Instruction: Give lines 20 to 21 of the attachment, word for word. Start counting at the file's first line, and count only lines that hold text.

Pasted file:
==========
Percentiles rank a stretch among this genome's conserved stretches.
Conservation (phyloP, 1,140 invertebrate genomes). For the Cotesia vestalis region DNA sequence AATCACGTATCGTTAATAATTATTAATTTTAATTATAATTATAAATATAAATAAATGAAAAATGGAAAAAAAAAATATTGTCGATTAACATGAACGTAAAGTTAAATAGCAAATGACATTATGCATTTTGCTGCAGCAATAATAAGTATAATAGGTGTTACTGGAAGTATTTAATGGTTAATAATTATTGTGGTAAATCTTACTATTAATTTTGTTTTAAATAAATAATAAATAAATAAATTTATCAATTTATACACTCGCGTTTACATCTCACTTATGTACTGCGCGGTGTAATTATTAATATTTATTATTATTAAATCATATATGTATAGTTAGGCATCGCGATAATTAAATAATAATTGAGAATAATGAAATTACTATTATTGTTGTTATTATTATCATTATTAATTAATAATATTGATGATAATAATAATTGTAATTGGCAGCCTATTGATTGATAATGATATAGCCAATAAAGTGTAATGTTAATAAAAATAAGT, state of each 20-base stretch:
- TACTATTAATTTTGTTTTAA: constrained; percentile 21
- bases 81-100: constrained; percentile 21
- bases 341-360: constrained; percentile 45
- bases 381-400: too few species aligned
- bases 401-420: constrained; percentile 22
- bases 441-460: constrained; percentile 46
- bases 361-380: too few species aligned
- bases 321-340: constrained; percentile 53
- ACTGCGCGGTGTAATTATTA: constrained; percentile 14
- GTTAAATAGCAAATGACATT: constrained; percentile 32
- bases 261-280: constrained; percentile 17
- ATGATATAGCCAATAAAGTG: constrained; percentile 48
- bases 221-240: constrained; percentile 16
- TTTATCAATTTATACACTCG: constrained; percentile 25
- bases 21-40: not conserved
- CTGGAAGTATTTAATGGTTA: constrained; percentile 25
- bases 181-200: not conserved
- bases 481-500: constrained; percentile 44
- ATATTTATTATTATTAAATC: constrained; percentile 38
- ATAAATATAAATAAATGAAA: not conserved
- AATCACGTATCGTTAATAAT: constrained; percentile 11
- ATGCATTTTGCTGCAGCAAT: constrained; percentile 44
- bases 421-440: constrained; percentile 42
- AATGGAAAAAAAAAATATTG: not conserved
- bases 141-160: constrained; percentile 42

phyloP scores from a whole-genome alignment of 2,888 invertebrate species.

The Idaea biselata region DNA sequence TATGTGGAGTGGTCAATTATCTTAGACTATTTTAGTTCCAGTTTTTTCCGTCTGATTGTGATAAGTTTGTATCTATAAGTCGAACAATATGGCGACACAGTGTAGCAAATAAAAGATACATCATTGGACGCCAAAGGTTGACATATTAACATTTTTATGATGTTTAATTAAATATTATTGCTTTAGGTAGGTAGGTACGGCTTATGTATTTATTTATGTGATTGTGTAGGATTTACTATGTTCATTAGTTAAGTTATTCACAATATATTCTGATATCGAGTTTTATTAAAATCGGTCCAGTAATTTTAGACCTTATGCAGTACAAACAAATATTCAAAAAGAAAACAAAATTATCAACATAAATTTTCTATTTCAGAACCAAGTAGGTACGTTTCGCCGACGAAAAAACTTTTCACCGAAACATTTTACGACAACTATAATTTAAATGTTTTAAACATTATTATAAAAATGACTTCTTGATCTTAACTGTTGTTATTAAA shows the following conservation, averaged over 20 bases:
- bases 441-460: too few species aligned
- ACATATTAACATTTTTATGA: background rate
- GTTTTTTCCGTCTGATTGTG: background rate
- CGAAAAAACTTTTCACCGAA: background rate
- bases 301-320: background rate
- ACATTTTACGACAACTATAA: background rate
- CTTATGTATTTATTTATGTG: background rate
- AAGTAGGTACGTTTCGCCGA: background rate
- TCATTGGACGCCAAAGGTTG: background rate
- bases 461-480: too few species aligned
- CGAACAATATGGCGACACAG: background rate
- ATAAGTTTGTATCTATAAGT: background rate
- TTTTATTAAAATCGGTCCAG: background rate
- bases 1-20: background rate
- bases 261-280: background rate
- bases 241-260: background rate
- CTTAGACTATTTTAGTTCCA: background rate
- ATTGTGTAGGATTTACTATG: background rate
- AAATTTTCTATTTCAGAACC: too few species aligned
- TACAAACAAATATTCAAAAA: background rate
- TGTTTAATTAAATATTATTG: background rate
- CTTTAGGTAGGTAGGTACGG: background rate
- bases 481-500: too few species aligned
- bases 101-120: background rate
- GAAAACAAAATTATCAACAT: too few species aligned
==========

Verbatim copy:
- bases 481-500: constrained; percentile 44
- ATATTTATTATTATTAAATC: constrained; percentile 38